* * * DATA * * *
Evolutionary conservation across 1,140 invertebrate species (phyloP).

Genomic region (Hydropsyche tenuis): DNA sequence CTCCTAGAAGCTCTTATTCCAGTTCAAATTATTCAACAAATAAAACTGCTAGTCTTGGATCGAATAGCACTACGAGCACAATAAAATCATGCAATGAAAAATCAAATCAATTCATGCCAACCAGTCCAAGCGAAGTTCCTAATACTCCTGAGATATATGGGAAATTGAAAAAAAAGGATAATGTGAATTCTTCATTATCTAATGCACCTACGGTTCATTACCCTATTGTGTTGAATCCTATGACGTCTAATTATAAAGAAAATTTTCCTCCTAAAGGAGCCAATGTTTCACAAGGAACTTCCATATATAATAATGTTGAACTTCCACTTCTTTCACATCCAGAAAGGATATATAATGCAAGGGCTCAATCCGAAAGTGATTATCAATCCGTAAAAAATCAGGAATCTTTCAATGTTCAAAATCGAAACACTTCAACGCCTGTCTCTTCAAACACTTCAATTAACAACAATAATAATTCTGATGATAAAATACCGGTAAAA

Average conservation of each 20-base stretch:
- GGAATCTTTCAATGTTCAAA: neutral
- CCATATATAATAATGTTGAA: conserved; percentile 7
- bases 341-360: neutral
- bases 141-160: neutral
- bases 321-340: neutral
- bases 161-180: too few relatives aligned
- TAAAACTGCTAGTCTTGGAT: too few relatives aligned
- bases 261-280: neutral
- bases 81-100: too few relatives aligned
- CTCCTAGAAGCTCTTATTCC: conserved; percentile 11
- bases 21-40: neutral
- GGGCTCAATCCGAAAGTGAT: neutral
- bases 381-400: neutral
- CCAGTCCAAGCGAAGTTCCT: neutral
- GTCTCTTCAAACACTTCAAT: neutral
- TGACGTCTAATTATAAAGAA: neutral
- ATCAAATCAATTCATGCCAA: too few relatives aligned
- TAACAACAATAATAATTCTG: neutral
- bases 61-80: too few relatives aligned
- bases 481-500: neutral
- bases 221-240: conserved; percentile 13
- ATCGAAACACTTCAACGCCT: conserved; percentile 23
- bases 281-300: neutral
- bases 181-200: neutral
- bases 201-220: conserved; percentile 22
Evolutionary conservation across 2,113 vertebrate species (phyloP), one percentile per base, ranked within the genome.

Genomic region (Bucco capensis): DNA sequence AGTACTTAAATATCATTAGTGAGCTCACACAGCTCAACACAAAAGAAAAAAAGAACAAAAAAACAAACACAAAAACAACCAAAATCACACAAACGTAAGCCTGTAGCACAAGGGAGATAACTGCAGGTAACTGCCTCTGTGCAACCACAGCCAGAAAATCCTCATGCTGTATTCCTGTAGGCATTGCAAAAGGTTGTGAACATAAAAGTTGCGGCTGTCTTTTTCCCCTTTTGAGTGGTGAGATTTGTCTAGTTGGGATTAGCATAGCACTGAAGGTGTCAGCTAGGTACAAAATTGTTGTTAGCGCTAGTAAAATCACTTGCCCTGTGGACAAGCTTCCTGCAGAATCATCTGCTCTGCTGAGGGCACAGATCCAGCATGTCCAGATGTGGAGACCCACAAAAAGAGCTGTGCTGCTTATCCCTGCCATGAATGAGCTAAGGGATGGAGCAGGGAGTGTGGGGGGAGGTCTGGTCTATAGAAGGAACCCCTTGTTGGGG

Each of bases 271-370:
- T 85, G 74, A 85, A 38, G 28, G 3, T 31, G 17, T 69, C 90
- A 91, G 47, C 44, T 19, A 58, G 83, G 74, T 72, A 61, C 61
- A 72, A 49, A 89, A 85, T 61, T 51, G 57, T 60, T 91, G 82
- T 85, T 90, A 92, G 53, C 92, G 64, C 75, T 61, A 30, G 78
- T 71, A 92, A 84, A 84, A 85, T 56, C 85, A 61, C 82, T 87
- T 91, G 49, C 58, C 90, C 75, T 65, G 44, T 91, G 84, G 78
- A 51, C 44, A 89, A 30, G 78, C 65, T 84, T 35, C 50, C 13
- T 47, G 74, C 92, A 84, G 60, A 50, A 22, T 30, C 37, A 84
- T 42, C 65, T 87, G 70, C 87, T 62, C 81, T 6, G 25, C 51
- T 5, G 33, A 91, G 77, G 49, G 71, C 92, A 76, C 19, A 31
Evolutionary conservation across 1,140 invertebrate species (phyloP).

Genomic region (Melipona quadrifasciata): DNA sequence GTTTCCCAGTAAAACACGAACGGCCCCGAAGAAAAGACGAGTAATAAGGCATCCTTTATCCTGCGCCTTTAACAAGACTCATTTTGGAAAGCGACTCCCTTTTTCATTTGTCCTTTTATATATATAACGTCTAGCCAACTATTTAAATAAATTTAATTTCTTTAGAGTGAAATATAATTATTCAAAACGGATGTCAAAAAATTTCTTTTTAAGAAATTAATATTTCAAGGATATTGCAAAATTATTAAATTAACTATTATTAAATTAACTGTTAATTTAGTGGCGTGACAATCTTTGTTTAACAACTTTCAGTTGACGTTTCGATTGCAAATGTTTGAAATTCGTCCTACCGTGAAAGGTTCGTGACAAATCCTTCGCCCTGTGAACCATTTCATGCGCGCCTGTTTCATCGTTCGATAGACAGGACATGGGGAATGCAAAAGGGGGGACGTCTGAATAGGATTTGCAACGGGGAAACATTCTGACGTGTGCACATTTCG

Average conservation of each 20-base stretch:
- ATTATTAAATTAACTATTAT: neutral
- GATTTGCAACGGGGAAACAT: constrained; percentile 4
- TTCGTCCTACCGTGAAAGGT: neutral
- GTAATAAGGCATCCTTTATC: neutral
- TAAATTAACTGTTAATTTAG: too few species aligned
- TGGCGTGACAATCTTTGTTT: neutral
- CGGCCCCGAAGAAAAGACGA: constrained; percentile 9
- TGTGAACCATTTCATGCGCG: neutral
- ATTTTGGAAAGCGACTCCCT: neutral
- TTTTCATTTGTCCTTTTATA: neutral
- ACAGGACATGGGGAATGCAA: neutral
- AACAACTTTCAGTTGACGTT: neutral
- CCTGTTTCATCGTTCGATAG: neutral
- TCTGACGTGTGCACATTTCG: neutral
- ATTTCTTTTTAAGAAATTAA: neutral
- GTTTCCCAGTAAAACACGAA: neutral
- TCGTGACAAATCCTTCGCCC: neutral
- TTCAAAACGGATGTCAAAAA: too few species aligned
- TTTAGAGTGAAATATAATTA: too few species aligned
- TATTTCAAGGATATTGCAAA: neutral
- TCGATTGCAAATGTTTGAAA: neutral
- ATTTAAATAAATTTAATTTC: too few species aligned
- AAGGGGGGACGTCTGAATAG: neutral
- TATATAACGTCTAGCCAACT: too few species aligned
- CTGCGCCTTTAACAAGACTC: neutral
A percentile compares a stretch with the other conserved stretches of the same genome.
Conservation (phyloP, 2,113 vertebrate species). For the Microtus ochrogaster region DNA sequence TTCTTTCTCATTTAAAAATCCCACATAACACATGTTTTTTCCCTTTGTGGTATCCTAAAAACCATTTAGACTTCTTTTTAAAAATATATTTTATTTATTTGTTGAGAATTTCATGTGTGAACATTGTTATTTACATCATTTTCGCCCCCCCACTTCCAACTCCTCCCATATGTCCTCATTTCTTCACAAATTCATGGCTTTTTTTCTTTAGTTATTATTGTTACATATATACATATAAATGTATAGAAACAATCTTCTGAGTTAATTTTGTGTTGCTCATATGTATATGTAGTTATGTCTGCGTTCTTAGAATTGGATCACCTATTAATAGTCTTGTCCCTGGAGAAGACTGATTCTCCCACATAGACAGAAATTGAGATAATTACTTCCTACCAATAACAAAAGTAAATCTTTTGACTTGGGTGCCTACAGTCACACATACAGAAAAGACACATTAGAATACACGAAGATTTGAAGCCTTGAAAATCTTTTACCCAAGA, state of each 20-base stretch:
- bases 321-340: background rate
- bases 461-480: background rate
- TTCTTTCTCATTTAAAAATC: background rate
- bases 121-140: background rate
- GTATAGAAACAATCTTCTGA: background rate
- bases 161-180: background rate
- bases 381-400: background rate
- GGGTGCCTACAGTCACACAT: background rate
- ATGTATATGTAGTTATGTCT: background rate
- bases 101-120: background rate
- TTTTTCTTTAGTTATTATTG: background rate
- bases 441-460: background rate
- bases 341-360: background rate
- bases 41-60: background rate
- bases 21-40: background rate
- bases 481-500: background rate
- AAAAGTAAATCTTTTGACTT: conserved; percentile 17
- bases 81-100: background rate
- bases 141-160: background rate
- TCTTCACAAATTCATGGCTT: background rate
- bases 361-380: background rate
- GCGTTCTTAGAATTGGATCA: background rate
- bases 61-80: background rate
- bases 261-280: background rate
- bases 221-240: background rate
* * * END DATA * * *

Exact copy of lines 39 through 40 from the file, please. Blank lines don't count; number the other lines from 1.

- T 47, G 74, C 92, A 84, G 60, A 50, A 22, T 30, C 37, A 84
- T 42, C 65, T 87, G 70, C 87, T 62, C 81, T 6, G 25, C 51